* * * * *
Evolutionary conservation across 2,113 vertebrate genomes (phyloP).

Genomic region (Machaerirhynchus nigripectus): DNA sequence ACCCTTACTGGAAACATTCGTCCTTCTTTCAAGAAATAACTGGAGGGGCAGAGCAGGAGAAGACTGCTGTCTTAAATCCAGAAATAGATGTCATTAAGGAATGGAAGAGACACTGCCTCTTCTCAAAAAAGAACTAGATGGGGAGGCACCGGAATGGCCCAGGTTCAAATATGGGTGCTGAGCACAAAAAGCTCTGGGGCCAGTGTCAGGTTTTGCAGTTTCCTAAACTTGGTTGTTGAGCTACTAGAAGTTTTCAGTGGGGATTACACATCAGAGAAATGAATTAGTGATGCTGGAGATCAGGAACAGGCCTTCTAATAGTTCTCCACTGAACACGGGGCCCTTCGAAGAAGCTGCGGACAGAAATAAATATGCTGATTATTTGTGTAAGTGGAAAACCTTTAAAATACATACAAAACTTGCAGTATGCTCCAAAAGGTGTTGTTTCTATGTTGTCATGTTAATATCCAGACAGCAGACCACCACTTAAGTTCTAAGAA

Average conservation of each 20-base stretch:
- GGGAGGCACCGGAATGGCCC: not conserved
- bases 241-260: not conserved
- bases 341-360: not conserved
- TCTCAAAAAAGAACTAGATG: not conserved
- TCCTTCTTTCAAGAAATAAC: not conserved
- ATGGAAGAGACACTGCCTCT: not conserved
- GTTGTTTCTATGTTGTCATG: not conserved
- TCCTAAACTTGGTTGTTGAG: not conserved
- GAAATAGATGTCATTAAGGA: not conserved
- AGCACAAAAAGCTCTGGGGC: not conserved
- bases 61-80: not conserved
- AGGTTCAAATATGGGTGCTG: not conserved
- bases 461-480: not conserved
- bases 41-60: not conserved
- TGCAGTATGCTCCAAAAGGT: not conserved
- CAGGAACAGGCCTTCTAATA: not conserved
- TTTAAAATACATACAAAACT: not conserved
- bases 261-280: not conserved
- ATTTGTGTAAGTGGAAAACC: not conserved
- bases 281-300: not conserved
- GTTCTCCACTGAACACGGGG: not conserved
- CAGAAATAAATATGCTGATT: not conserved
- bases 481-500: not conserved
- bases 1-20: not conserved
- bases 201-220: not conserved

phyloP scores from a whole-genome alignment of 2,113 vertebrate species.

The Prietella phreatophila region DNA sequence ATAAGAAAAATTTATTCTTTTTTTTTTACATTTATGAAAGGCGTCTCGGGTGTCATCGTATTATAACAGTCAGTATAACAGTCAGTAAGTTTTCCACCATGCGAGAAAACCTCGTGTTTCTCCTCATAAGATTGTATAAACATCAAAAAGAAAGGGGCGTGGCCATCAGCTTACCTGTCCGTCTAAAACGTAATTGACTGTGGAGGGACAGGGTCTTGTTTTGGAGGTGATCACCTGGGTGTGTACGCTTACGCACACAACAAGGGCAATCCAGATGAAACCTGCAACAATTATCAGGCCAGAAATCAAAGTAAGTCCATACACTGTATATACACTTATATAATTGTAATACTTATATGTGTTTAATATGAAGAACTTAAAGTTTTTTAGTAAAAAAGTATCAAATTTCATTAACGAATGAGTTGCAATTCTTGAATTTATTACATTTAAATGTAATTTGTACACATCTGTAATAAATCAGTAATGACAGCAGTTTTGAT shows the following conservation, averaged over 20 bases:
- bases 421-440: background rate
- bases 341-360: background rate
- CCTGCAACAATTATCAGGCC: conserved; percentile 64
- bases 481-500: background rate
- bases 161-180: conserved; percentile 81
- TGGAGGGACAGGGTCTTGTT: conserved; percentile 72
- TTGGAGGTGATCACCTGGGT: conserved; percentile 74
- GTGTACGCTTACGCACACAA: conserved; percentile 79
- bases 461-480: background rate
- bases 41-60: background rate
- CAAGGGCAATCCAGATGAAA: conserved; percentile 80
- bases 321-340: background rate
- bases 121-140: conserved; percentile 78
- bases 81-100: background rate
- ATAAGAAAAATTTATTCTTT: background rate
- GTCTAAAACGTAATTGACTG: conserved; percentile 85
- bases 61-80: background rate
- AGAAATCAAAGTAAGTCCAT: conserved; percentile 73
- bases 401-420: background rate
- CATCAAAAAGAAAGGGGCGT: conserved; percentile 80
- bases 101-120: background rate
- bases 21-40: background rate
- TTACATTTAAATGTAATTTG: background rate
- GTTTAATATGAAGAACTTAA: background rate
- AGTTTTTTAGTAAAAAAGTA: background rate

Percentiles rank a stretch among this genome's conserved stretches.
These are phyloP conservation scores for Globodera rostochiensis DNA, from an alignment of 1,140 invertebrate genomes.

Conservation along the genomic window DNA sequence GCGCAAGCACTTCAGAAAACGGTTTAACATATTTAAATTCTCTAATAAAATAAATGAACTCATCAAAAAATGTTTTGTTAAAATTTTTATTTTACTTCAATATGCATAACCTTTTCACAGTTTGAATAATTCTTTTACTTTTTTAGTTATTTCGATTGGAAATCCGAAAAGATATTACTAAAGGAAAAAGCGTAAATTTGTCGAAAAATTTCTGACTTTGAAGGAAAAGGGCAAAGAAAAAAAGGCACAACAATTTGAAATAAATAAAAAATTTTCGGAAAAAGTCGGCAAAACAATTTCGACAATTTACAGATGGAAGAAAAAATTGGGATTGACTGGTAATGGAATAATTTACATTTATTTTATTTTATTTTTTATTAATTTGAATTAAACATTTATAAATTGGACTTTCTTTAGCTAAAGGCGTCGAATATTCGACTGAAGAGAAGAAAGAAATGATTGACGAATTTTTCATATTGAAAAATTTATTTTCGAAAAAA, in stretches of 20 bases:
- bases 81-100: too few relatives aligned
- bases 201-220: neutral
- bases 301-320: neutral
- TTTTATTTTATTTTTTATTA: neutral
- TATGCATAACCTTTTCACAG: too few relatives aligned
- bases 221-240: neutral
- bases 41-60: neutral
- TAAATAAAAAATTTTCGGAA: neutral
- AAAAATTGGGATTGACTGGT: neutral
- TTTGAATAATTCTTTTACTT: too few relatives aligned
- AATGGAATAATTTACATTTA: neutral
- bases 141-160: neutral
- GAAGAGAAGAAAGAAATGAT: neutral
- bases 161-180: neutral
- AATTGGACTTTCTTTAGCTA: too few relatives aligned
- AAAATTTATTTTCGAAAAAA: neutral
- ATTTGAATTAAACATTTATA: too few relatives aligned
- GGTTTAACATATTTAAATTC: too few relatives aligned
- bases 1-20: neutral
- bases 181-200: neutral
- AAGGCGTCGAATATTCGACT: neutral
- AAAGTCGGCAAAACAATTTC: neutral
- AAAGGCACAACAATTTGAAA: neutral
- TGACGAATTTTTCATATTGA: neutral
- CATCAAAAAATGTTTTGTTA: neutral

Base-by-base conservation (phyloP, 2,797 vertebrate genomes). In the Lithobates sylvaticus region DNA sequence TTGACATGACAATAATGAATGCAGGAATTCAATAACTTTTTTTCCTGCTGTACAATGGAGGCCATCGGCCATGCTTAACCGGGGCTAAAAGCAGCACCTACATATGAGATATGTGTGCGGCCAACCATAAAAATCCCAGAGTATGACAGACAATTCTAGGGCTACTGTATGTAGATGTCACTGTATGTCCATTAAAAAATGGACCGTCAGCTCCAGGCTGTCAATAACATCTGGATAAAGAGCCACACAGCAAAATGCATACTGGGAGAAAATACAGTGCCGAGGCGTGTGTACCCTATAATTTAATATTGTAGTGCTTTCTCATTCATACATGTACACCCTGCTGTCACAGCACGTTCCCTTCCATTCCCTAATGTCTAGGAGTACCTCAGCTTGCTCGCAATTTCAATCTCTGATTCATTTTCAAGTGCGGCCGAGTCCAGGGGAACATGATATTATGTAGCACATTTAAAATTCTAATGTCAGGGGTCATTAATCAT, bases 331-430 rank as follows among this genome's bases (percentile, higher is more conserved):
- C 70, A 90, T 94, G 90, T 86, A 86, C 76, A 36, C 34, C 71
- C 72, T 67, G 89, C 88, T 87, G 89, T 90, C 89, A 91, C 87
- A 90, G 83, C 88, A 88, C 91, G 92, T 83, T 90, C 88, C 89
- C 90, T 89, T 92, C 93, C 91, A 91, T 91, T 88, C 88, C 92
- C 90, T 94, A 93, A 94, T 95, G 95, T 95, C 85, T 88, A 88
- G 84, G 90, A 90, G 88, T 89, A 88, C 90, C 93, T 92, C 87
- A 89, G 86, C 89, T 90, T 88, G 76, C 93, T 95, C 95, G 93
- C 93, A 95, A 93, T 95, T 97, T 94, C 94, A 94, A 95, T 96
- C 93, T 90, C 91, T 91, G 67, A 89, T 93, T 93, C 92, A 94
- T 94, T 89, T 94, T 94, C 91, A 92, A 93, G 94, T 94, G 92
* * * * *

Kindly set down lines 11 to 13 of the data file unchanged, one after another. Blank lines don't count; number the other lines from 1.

- TCCTAAACTTGGTTGTTGAG: not conserved
- GAAATAGATGTCATTAAGGA: not conserved
- AGCACAAAAAGCTCTGGGGC: not conserved